The Darkly Splendid Realm
Dark Regions Press
Trade Paperback,187 pp, $16.95
Review by Mario Guslandi
After Charnel Wine (2004) and the excellent Omens (2007), Canadian author Richard Gavin returns with a new collection featuring thirteen short stories, most of whom previously unpublished.
Although somehow still awaiting the recognition he deserves as an accomplished horror writer, Gavin has the narrative strength and the imaginative power of a veteran.
The Dark Splendid Realm is an uneven medley of superb fiction and of mediocre tales, but, fortunately, the former greatly exceeds the latter.
So, in spite of a few disappointing pieces, there’s a whole lot to enjoy in Gavin’s latest collection.
If you want to get an idea of how good he can be as a writer, I suggest to read, first of all, the exceptional “Dreaming While Adrift on the River of Despair,” a beautiful tale exploring the substance of death, a door which can be opened or closed but which is the only way to explain the truth of our own existence.
And if you want to be pleasantly shocked read carefully “Getting the Stray,” an offbeat tale of sadomasochism tainting the peculiar relationship between grandmother and grandson or “The Astral Mask,” a perfect mix between private fears and cosmic horrors, imbued with a dark sense of dread.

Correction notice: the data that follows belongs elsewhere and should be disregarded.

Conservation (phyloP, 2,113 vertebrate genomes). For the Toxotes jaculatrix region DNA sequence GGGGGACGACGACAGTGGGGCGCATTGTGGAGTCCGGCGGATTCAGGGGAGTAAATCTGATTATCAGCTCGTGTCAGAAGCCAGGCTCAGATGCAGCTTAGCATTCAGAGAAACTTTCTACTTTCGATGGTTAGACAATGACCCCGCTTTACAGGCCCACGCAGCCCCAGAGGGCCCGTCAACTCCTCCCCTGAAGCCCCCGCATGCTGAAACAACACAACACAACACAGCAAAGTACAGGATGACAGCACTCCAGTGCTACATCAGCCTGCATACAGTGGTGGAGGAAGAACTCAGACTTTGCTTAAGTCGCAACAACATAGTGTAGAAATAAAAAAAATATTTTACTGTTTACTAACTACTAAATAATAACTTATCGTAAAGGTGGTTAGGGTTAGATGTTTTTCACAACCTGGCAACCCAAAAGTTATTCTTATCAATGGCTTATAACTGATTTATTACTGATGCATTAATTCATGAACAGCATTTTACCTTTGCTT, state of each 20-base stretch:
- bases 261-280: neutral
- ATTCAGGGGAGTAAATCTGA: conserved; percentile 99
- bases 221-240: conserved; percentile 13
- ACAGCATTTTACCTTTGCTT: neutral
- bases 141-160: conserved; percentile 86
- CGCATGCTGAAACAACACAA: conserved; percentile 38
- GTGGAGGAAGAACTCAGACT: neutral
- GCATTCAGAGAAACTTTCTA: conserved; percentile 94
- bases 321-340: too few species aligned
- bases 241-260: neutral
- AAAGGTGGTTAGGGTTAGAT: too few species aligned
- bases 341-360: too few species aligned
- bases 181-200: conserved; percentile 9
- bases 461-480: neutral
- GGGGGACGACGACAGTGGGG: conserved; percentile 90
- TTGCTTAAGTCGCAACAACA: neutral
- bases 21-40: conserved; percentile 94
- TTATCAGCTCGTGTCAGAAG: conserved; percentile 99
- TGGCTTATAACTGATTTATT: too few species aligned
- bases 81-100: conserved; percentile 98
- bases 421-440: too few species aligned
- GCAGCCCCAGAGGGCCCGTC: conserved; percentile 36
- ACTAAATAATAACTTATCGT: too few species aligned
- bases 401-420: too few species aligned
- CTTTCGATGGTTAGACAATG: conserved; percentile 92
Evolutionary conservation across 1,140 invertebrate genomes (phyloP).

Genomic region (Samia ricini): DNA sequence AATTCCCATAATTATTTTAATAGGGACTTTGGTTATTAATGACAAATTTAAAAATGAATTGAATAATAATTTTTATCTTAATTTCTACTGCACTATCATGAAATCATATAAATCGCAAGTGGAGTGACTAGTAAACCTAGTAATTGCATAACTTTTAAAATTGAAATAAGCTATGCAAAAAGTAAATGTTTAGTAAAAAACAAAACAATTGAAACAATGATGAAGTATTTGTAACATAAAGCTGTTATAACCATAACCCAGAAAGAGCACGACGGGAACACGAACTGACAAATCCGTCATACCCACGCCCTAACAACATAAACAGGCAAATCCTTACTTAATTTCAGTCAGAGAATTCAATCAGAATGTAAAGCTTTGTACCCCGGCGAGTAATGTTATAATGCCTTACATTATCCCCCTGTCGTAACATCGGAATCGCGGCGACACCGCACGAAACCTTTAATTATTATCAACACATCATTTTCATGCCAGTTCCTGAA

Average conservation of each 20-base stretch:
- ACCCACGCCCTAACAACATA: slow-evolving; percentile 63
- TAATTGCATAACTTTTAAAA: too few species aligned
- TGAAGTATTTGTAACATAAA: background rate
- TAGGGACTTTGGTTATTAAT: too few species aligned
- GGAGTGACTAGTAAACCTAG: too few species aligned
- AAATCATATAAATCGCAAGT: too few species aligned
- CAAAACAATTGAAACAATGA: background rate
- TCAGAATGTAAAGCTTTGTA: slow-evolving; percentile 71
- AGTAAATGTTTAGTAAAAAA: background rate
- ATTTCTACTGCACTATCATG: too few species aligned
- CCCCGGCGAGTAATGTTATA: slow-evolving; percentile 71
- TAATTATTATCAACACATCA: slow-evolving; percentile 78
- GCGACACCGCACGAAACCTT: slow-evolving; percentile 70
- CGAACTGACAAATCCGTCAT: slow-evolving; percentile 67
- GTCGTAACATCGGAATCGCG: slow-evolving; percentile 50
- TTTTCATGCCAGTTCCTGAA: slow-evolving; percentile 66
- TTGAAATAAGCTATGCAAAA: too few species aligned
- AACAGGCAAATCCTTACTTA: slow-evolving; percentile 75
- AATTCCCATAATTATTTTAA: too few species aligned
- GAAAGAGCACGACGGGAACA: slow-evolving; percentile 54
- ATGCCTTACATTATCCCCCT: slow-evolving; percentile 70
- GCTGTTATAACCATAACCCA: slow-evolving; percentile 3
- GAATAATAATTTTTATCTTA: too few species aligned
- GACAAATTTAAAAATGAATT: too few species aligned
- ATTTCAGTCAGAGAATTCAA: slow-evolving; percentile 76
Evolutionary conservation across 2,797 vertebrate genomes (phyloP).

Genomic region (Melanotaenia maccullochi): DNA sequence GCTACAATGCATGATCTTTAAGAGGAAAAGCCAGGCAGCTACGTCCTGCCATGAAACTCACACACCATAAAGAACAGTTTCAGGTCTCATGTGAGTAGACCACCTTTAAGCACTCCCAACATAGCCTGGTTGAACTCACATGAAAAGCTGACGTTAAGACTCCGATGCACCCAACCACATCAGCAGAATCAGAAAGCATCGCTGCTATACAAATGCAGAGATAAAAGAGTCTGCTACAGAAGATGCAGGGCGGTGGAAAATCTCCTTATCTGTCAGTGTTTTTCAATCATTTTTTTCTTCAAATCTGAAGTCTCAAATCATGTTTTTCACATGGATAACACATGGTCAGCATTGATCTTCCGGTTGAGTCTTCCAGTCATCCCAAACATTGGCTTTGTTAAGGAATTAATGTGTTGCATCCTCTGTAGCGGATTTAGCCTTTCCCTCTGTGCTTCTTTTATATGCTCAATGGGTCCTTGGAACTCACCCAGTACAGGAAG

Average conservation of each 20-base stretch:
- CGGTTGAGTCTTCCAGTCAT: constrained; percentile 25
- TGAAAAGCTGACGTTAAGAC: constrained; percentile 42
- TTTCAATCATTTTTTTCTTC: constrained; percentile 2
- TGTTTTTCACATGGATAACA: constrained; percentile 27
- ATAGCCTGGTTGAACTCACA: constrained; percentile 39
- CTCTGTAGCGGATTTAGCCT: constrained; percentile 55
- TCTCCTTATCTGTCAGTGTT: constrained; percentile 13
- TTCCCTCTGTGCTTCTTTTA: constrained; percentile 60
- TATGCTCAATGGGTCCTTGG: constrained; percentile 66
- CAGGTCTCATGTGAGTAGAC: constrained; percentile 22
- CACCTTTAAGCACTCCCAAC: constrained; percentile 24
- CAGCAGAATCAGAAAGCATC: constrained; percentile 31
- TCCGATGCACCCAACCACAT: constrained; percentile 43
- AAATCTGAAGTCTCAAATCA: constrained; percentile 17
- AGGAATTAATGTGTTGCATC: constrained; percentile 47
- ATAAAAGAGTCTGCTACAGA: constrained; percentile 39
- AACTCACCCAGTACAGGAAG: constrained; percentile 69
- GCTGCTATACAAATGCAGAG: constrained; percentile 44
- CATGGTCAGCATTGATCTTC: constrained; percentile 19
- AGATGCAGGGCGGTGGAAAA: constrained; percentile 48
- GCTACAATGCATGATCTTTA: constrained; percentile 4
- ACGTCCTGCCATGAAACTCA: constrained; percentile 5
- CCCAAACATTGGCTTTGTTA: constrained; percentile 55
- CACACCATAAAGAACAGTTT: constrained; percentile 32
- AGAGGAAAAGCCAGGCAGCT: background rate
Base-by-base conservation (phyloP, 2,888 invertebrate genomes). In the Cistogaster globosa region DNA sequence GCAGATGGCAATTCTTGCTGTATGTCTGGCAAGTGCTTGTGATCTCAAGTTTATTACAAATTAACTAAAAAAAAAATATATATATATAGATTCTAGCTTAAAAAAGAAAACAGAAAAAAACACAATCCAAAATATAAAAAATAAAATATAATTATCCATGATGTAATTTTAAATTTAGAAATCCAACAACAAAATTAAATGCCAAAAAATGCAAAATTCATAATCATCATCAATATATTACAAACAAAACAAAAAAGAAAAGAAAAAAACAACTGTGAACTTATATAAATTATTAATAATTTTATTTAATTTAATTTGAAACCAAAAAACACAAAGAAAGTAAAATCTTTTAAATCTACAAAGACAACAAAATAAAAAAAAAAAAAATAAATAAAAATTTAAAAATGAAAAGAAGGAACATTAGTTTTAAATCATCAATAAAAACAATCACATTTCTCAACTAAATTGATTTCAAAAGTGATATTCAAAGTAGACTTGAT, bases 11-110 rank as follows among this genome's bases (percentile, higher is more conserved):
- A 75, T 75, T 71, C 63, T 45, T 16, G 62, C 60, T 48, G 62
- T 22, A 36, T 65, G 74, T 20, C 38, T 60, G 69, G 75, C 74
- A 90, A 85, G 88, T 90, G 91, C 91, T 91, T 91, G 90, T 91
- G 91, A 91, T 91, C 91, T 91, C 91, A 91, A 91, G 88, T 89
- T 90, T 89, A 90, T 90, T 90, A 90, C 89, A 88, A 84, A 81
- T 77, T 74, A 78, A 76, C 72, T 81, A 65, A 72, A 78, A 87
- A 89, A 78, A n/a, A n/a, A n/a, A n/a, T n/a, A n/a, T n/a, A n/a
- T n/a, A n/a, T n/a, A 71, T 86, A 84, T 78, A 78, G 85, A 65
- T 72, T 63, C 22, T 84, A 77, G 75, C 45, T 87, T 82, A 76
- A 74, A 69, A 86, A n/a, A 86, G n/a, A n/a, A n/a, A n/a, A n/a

If you want something more traditional you will certainly enjoy in the extreme the dark and powerful “Phantom Passages,” an excellent story about an old manuscript offered to a greedy antiquarian.
The fascinating “Primeval Wood” is a sort of pantheistic nightmare featuring a man plagued by the unpleasant effects of hawthorn which gradually affect both his body and his mind.
The bitter, compelling “Waterburns” depicts the life of a woman whose sad life is doomed since her childhood, after the appearance of a “monster” from the waters of a lake.
“Where the Scarab Dwells” is a grim tale where the employee of an unscrupulous building company meets with a cruel, lethal punishment.
At a time when horror often sounds as a dubious label and authors seem to be worth mentioning only if they produce novels, Richard Gavin, contrary to many of his peers, is not ashamed to be called a horror writer and to devote himself to short fiction. And he succeeds in both things.
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